Customers don’t buy into brands; they buy into the story behind the brands. Just as you use your blog and website to tell your brand’s story, so the same thing with your social media. Improve your brand’s message and share the ideas you stand for. For example, if you run an organic store, known for the focus on overall health and natural products, then you should use social media to share information that is related to that message. Everything you post is a way to reinforce the story you are communicating. This can build credibility for your brand and makes your content relevant.
3- Be narrative in your updates
One of the best ways to tell a story on social media is to do exactly that, tell a story. You can do it on Facebook by turning your status updates into minimal blog posts. But it’s not just Facebook that is open to digital storytelling. Even twitter with its 140 character limits, can be a great tool for digital storytelling. Actually, working within a character limit can encourage creativity in you. Do you really think it isn’t possible to tell a story in 140 characters? Consider these examples which prove that writing stories can still be short:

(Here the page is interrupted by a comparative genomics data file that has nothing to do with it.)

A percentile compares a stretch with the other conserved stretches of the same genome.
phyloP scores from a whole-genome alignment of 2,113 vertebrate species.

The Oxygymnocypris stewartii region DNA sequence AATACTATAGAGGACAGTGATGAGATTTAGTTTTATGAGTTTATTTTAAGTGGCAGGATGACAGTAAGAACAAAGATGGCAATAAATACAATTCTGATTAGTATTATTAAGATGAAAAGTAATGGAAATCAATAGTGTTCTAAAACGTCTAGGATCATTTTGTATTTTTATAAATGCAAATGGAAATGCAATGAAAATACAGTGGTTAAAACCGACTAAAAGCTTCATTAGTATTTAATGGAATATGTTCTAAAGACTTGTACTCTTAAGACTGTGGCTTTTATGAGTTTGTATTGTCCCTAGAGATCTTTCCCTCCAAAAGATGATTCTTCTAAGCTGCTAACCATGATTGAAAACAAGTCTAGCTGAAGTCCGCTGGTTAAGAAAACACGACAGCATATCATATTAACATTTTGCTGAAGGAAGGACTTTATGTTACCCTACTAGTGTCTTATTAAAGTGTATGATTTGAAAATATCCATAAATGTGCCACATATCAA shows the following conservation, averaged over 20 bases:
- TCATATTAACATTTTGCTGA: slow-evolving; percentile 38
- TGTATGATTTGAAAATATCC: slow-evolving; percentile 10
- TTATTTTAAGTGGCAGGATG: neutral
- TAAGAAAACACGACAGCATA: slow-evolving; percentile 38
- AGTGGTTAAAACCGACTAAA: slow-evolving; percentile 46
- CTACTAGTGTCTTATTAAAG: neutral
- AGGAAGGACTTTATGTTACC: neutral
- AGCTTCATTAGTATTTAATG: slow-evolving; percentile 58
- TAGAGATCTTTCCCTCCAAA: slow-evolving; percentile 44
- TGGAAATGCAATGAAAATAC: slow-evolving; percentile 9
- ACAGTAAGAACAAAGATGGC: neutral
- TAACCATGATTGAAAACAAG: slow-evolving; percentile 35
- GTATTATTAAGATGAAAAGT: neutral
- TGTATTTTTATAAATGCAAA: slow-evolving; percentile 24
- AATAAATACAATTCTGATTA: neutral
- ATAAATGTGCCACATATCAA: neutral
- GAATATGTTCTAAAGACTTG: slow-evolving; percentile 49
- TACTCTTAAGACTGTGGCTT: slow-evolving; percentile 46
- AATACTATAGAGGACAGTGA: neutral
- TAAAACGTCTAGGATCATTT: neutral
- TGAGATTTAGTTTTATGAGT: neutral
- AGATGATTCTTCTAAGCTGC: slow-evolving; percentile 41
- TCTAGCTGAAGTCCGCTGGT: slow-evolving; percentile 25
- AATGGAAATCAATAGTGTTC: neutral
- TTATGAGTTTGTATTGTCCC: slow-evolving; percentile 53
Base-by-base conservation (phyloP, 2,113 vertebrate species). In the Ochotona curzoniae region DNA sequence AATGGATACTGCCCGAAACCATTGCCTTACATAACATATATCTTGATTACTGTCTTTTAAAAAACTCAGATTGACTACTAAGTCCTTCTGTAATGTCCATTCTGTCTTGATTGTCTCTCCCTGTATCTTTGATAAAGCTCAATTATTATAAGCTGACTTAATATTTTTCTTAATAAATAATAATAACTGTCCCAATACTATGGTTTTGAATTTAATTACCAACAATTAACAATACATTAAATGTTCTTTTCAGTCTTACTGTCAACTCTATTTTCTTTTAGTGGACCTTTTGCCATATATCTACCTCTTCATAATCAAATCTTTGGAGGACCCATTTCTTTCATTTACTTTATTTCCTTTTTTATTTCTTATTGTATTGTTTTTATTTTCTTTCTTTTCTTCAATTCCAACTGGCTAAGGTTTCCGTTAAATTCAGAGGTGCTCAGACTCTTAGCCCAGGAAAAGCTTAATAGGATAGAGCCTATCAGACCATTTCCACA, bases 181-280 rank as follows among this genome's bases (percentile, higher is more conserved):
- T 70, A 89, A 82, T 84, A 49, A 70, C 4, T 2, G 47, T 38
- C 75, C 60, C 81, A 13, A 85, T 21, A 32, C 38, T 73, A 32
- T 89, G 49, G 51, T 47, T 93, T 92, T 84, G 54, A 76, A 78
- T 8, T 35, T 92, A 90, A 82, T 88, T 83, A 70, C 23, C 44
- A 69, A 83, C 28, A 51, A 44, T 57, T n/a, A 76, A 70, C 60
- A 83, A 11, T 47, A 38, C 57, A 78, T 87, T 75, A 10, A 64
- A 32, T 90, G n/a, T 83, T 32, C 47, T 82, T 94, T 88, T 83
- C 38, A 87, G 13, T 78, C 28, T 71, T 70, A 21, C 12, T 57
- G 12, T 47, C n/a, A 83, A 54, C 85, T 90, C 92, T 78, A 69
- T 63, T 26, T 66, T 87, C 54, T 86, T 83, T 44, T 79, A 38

Even the photo-sharing platform, Instagram, can be used for storytelling. Just as you post your photo, write a caption that tells a good brief narrative. While a high-quality picture is necessary for an Instagram post, a good caption can help you complete the story by sharing a narrative. For your next Instagram post, you can share a brief story about the picture within more than three sentences. Instagram captions are limited to 2200 characters, and after three lines, the caption becomes shortened with an ellipsis.
4- Share Consecutive Posts to Tell a Broader Story
Another good way to share a story on social media is by using continuous updates to tell the story, like a story series, from the beginning to end. For example, on twitter you can first tweet:
“Came home to a house so quiet I could hear a pin drop.”
“But then we walked into the bedroom, where a big surprise was waiting.”
“Both kids had constructed a giant fort & fallen asleep in the middle of furniture & blankets.”